Tuesday 31 May 2016

Review ~ The Sacred Combe by Thomas Maloney

May 2016

Samuel Browne is a singularly good man, but is set adrift when his marriage to the mysterious Sarah falls apart, and so, with his life and career in banking at a crossroads, he answers an enigmatic advertisement to act as a volunteer archivist in a private library. With nothing to lose, Samuel undertakes the journey to meet with Arnold Comberbache, and therein starts seventeen weeks of an adventure which will change Samuel's perception of life forever. 

Deep in the British country side, in a wonderfully, atmospheric country house, Samuel is instructed to search for a lost letter, which could be hidden in any of the books in Arnold's magnificent library. Searching through shelves of books, which run into many thousands, in order to find this precious letter, Sam could be forgiven for skimping on the task, but as I have said, Sam is a good man and he throws himself into this unusual assignment with quiet reserve and excellent fortitude.

Steeped in mystery and alive with Gothic mysticism, I soon became joyously absorbed in the many faceted life of the Sacred Combe, and with great delight, I followed both Arnold and Samuel as they went about their daily business. Their quiet companionship, their delight in books and music, and Samuel’s tentative exploration into the hidden delights of the gardens around the house, are all so beautifully observed that it really feels like you tiptoe in their shadow.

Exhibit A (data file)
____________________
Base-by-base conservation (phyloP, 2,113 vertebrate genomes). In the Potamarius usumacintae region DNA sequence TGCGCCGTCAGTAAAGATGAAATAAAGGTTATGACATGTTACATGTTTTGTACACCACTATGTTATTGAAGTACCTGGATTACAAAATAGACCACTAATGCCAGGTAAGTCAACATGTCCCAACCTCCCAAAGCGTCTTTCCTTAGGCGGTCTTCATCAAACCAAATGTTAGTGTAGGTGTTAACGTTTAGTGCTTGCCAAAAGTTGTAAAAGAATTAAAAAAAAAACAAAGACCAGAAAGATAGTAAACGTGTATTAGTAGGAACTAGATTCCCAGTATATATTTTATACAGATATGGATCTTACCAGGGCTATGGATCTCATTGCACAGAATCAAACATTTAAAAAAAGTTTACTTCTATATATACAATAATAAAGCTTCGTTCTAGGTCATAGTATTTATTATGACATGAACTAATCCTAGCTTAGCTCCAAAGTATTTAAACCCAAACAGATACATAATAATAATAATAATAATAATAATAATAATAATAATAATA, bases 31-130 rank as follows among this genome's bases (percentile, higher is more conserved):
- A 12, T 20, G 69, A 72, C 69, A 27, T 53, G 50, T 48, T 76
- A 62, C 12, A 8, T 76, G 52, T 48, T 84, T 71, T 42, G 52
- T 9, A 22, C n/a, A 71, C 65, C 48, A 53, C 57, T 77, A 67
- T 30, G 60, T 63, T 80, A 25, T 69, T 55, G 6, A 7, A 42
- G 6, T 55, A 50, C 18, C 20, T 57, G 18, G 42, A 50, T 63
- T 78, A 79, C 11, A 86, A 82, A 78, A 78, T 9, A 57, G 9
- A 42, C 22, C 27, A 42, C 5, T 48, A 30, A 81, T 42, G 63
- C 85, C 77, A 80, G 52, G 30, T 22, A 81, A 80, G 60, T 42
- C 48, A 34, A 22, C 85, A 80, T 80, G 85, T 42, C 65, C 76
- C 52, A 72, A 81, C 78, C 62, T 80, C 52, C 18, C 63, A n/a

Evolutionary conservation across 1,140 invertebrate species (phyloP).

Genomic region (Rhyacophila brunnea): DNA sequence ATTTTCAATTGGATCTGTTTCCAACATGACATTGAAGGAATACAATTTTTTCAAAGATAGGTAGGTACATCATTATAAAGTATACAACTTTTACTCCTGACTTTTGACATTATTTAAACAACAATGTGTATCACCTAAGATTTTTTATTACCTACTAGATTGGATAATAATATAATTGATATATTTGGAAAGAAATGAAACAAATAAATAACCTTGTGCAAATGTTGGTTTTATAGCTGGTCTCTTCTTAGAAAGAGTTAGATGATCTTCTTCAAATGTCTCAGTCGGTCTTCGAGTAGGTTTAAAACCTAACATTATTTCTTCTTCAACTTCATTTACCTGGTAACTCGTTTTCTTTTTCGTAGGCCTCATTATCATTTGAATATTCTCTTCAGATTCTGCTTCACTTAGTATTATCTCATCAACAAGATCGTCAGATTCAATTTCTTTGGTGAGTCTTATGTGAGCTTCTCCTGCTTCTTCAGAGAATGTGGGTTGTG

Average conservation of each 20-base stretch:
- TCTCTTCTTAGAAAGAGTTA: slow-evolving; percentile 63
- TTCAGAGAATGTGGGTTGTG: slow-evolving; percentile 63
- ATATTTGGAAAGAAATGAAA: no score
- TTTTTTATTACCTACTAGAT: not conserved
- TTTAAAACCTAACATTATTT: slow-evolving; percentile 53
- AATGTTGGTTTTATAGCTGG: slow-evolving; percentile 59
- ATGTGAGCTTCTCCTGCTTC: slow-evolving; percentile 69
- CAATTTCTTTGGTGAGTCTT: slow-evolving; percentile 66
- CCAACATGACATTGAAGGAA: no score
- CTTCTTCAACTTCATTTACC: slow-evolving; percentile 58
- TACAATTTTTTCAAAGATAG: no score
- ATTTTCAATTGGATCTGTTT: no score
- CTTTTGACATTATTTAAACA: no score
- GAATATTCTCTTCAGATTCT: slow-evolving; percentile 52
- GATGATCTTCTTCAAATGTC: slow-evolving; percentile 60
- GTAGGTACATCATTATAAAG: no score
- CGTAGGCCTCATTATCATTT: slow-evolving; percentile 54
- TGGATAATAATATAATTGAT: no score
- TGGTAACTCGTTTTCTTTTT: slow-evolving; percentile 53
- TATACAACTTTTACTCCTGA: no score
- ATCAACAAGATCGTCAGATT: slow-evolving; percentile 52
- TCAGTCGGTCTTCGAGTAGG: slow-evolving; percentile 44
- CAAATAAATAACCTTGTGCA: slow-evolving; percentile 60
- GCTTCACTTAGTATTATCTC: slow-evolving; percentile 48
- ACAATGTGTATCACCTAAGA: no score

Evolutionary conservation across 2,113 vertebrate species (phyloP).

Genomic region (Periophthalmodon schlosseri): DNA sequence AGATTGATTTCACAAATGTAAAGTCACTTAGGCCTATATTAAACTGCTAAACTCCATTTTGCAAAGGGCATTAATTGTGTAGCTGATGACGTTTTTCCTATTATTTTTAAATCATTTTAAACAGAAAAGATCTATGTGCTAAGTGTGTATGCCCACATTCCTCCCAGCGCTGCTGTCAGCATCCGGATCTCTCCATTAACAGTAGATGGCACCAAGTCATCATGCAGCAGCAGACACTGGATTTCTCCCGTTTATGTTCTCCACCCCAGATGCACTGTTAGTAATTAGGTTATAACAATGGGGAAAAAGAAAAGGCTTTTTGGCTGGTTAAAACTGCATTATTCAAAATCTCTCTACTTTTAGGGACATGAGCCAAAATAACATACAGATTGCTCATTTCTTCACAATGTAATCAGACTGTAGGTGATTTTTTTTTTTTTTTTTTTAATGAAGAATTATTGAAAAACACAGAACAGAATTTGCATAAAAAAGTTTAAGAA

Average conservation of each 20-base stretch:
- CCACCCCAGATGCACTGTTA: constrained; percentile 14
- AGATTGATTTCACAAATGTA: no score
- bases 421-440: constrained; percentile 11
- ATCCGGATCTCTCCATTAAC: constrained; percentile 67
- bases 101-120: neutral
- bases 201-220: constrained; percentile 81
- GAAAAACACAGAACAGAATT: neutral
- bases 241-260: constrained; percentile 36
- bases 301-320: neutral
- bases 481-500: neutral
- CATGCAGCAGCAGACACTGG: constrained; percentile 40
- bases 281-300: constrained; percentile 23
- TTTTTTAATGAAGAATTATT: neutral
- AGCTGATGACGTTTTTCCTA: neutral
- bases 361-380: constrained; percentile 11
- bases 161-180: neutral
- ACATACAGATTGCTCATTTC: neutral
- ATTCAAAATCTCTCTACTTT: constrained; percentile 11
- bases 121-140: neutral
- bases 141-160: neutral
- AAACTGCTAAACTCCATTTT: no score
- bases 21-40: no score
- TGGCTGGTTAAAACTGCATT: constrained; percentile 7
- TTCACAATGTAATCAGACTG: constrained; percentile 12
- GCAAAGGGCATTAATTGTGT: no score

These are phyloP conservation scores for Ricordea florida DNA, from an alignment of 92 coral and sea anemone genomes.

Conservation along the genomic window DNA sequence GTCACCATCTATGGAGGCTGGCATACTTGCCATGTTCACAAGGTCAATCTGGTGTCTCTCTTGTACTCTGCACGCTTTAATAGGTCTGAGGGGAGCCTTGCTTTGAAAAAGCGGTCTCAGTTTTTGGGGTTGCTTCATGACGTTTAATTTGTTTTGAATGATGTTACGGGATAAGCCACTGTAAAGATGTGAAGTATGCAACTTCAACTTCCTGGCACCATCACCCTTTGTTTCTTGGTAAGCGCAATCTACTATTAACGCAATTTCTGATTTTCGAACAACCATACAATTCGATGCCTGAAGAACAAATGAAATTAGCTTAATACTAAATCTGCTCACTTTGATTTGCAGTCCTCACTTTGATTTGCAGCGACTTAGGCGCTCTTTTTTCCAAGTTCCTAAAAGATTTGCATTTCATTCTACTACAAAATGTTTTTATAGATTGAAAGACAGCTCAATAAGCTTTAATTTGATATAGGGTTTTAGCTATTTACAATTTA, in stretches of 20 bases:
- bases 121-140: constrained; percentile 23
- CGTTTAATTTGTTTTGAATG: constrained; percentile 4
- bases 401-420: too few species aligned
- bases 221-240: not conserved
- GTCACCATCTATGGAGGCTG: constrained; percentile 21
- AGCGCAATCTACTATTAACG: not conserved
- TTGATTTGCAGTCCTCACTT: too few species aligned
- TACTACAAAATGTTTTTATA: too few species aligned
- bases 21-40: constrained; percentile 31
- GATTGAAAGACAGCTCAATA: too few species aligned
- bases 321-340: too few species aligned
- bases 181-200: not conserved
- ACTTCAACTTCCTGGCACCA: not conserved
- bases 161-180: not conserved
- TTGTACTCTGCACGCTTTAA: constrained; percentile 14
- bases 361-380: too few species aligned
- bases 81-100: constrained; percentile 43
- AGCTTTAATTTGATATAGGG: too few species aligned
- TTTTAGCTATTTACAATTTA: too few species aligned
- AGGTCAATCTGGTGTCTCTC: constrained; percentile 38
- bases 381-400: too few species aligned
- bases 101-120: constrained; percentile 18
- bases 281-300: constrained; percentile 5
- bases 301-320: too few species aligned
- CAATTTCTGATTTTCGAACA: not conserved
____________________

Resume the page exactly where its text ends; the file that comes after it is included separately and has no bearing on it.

The Sacred Combe is the story of a family, of its links with the past, and of the repercussions of family tragedies, which continue to reverberate down through time. It’s also a story about a profound love for books, of the glorious mysteries they contain and of the hopes and dreams which are to be found within their pages. 

There’s such a quiet observational style to the novel, that the subtlety of its narrative sort of creeps up on you, until you feel the words wash over you like a comforting blanket. Its lingering lyricism reminded me of the writing of Frances Hodgson Burnett in The Secret Garden and the delicate tracery of poetic description made the book a delight to read from start to finish.

.." A house does not need ghosts to be haunted...Memory is enough, if there's someone left to remember ..."

Best read with… A crystal glass of fine sherry and two wafer thin cuts of Mrs Synder’s Roast Pheasant..

About the Author

Thomas Maloney was born in Kent in 1979, grew up in London, and studied physics at university. He is a competent but unexceptional mountaineer and an astigmatic birdwatcher. He lives in Oxfordshire with his wife, daughter, and kayak.

My thanks to Sophie at Scribe for the chance to read and review this novel.


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